But there is still much work to do, and presently the company is focusing on a post-launch phase of operations which consists of enriching the feature offerings by making more flexible room and “furnishing” options available, launching the new Japanese language version to the Japanese market, and implementing additional services that members will find useful, including podcasting. And, of course, letting the world know about the unique 3D Web experience that’s available at Gogofrog.com.
Gogofrog.com is a unique free "3D Web Space" hosting service where navigation is through three-dimensional rooms and doorways using keyboard arrow keys, with conventional point and click menu as support navigation. Members can build a Gogofrog Web Space and decorate it with photos, illustrations, audio clips, journal entries and other standard content with no technical skills other than the ability to use a Web browser.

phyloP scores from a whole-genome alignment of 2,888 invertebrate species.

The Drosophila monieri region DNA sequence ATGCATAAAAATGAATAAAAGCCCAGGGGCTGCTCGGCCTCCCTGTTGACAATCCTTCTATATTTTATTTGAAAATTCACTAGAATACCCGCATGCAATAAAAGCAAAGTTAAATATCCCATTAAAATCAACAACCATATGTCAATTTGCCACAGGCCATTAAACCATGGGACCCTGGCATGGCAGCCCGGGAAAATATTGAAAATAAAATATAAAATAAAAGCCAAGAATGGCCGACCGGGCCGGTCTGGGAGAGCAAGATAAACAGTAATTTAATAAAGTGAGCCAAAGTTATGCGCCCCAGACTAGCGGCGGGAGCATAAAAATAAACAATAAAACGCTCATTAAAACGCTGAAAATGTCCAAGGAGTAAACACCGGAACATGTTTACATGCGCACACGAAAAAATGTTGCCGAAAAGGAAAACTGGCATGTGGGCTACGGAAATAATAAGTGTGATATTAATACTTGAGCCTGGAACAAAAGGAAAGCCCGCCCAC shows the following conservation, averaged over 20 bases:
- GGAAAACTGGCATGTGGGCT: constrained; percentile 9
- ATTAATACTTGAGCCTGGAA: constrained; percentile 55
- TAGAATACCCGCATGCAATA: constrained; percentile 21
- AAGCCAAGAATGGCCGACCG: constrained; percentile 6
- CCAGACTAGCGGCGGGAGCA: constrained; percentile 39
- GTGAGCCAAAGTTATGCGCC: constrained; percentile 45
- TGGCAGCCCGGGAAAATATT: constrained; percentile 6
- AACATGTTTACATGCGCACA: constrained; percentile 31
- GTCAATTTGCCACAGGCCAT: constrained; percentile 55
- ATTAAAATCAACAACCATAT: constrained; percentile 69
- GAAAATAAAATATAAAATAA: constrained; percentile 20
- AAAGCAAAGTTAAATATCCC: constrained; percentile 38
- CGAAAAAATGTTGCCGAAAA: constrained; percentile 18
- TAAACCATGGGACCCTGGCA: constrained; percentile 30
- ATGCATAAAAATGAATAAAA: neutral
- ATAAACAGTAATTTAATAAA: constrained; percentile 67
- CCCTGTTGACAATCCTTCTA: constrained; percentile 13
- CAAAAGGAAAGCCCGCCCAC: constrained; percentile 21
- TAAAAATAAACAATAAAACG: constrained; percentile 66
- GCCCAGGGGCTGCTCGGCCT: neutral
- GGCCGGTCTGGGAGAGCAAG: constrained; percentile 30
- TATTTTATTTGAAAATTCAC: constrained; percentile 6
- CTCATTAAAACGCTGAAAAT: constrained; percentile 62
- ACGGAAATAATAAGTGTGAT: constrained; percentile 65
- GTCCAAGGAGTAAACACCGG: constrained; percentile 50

About Gogofrog Pty Ltd:
Gogofrog Pty Ltd of Melbourne, Australia was established in April 2005 to offer easy-to-use Web services to non-technically minded people. Founded by CEO Vincent Teubler, Creative Director Lorenzo Lorefice and R&D Engineer Glenn Mitchell, Gogofrog's first offering is the 3D Web Space hosting service Gogofrog.com, as well as a company-sponsored blog called 3Dmented which aims to explore all aspects of 3D technology while providing a long list of links to 3D-related Web sites the world over. The company's mission is to attract a community of enthusiastic 3D Web Space users as well as developers who will help expand and evolve the concept into a viable three-dimensional niche on the Web. Visit Gogofrog on the Web at http://www.gogofrog.com
Visit 3Dmented at http://www.3dmented.typepad.com
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Source : http://www.prweb.com/releases/2005/6/prweb252493.htm